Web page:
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The Dirty Dozen

ALL SECTIONS

ALL SECTIONS

— November 15, 2017

The Dirty Dozen

  • Those public watchdogs at Environmental Working Group (ewg.org, @ewgorg) say the following fruits and veggies have the highest pesticide levels—ugh! You shouldn’t stop buying them, but always go organic when you do.
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The Dirty Dozen

Grapes
Why you want them:
They’re a good source of vitamin K and copper, and they contain an anti-inflammatory substance called resveratrol
How to buy and store them:
Look for green stems firmly connected to the fruit; place in a sealed bag without washing, store at the back of the fridge for up to 3 weeks
What to do with them:
Add to mixed green salads and curries to enhance both flavor and texture; grapes also go well with yogurt and cheese

Nectarines
Why you want them:
Their reddish-yellow color indicates the presence of beta carotene; they also contain vitamins A and C as well as potassium and fiber
How to buy and store them:
Look for plump, rich-colored fruit with slight softening along the seam side; ripen on the counter, out of the direct sun, and refrigerate ripe fruit for up to 5 days
What to do with them:
Use in pies, tarts, jams, cobblers and crisps as well as drinks, salads, and salsas;
saute and serve with grilled meat; turn into ice cream and compotes

Celery
Why you want it:
In addition to vitamin K and a ton of minerals, celery contains phthalides, substances that appear to support heart and digestive health
How to buy and store it:
Look for firm, crisp, compact bunches with stalks that snap off; keep the whole bunch loosely wrapped in the fridge for up to 2 weeks
What to do with it:
Part of the classic soup base triad of celery, onions, and carrots; fill with peanut butter for a satisfying snack

Apples
Why you want them:
They contain polyphenols, which can help fight cancer and improve post-workout recovery by reducing muscle fatigue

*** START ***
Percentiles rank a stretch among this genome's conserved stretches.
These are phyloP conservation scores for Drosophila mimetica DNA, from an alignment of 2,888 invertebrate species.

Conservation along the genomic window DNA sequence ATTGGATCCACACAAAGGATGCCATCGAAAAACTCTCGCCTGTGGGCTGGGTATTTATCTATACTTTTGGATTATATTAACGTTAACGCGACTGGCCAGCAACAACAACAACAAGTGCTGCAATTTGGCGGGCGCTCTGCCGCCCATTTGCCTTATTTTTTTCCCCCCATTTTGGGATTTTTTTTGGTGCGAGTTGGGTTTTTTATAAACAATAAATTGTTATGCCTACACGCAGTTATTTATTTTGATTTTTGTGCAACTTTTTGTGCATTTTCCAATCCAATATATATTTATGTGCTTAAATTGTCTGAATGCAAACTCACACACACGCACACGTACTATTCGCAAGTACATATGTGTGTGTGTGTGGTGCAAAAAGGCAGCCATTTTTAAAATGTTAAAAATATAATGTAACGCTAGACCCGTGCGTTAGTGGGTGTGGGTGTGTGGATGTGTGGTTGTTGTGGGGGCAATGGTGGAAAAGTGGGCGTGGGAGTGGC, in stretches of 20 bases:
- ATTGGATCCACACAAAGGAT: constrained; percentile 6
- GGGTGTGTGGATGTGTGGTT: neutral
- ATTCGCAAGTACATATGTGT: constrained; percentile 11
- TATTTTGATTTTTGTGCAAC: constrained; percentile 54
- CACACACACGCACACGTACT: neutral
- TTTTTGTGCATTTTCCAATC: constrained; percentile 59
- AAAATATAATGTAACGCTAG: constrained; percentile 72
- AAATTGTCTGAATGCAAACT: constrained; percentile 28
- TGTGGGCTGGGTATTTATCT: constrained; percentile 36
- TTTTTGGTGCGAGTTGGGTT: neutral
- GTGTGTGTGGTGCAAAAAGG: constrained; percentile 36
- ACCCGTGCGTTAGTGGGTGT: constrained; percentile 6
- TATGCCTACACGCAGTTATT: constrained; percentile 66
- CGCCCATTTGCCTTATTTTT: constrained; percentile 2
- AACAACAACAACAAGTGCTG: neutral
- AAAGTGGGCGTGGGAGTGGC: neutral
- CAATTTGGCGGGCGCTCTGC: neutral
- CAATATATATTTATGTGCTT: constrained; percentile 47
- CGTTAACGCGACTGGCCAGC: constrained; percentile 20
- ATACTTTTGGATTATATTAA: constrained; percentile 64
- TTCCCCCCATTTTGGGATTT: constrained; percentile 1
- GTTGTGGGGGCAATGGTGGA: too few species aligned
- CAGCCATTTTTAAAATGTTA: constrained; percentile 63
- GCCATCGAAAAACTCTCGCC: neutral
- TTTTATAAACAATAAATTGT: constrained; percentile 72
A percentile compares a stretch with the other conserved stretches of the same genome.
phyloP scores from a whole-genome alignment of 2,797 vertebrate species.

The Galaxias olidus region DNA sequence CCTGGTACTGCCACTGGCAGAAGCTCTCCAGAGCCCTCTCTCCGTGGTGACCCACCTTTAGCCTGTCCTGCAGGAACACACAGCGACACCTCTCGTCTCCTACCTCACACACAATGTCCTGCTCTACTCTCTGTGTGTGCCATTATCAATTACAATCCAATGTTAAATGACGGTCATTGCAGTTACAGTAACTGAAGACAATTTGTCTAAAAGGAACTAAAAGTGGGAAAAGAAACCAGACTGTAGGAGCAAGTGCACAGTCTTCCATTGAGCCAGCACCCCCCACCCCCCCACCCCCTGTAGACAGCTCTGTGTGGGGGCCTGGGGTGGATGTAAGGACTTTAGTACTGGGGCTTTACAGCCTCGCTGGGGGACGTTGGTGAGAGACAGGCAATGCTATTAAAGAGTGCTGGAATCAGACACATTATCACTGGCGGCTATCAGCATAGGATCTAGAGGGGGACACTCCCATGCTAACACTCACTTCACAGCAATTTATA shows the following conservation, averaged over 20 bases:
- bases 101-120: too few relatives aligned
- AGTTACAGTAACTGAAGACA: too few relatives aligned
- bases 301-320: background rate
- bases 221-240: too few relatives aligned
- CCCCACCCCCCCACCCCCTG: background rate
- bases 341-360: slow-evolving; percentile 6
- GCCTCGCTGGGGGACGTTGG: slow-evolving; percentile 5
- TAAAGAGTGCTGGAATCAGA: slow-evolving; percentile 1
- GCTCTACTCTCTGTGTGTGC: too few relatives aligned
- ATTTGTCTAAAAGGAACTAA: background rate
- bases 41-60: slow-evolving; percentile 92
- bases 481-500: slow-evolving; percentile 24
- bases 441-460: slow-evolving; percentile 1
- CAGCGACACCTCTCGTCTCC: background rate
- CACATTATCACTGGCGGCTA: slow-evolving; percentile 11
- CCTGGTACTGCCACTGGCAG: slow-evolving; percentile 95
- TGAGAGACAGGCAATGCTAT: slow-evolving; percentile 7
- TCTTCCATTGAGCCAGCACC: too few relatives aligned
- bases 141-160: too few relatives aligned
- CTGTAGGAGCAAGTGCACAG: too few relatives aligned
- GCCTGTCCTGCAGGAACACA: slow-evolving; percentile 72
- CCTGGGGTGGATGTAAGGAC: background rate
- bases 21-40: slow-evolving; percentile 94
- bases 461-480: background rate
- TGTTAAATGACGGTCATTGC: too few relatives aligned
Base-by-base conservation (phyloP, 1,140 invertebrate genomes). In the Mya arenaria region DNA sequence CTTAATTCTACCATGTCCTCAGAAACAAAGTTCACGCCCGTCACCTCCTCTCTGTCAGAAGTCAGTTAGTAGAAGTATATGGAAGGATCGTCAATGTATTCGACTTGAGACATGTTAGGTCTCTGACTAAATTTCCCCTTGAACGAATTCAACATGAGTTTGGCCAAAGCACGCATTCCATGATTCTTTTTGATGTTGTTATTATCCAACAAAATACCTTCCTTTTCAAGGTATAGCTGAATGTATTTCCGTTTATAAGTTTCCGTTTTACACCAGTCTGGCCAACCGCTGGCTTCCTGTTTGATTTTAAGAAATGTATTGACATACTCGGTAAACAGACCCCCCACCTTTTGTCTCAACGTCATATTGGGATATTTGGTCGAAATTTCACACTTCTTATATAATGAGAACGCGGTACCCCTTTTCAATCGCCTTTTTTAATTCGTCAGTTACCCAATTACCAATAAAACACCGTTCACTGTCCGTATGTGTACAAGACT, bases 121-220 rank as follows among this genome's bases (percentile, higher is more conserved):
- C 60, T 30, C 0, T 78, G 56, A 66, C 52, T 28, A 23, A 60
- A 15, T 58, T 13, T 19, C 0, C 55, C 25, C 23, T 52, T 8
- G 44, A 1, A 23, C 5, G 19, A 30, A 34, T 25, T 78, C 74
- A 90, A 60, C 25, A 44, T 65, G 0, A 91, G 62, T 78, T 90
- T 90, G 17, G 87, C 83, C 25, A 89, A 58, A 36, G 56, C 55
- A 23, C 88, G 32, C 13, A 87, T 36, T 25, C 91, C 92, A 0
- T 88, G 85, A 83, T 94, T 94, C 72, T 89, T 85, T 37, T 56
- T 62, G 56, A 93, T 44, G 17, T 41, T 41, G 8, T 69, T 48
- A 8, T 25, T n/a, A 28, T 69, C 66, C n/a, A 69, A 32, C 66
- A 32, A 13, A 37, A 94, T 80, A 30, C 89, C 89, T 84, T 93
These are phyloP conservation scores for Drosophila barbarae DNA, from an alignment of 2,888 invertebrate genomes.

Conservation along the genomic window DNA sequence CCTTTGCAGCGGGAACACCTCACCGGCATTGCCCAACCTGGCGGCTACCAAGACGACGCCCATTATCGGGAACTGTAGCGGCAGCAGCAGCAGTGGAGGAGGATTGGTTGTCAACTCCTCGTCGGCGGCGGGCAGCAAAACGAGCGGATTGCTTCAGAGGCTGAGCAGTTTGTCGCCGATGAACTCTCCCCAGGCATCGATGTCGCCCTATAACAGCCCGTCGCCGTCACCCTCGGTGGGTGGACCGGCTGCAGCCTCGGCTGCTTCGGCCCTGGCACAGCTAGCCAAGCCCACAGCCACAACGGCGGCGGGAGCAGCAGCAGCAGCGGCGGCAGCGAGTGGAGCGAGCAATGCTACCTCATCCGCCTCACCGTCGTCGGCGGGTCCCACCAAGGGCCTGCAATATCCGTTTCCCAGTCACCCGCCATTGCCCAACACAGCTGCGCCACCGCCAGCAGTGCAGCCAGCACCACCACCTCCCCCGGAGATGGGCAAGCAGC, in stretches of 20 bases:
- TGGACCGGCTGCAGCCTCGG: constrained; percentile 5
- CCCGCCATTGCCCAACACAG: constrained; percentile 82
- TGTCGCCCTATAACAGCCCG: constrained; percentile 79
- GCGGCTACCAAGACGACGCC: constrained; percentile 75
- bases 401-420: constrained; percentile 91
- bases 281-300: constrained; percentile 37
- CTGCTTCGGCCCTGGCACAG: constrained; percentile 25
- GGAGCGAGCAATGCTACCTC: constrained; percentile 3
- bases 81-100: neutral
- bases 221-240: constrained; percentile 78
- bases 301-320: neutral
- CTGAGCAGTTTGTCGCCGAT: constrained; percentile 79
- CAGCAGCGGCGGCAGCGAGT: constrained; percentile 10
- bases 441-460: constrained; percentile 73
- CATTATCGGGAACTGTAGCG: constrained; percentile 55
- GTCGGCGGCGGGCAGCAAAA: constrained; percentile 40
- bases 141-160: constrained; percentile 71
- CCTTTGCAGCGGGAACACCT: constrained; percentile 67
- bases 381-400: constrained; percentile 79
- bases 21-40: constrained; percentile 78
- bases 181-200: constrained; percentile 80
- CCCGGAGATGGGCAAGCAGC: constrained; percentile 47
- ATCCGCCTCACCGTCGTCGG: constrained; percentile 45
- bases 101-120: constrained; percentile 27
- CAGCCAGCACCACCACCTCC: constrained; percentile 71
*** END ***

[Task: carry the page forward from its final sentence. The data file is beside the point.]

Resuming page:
How to buy and store them:
Buy fresh and in season, from a local farmer whenever possible (the average supermarket apple is 14 months old); removed bruised fruits immediately
What to do with them:
Besides pies and other desserts, apples supply flavor and crunch to salads; can be
made into sauce or jelly

Tomatoes
Why you want them:

Besides supplying vitamins and minerals tomatoes have also been found to protect the prostate (if you don’t care about that now, you will later on)
How to buy and store them:
Look for tomatoes that are heavy for their size, free of bruises or blemishes and have a strong aroma; store at room temperature until they achieve peak ripeness
What to do with them:
Besides salads? Add to bean and vegetable soups; in the summer use tomatoes to make the refreshing cold soup gazpacho.

Peaches
Why you want them:

They contain vitamins A and C along with potassium and iron as well as the eye support nutrients lutein and zeaxanthin.
How to buy and store them:
Look for a golden yellow or white, not green, background color at the stem end; refrigerate only as needed to prevent spoilage.
What to do with them:
Clingstones have a rubbery texture that makes them suitable for canning; freestones can be grilled, pickled or added to a spinach salad.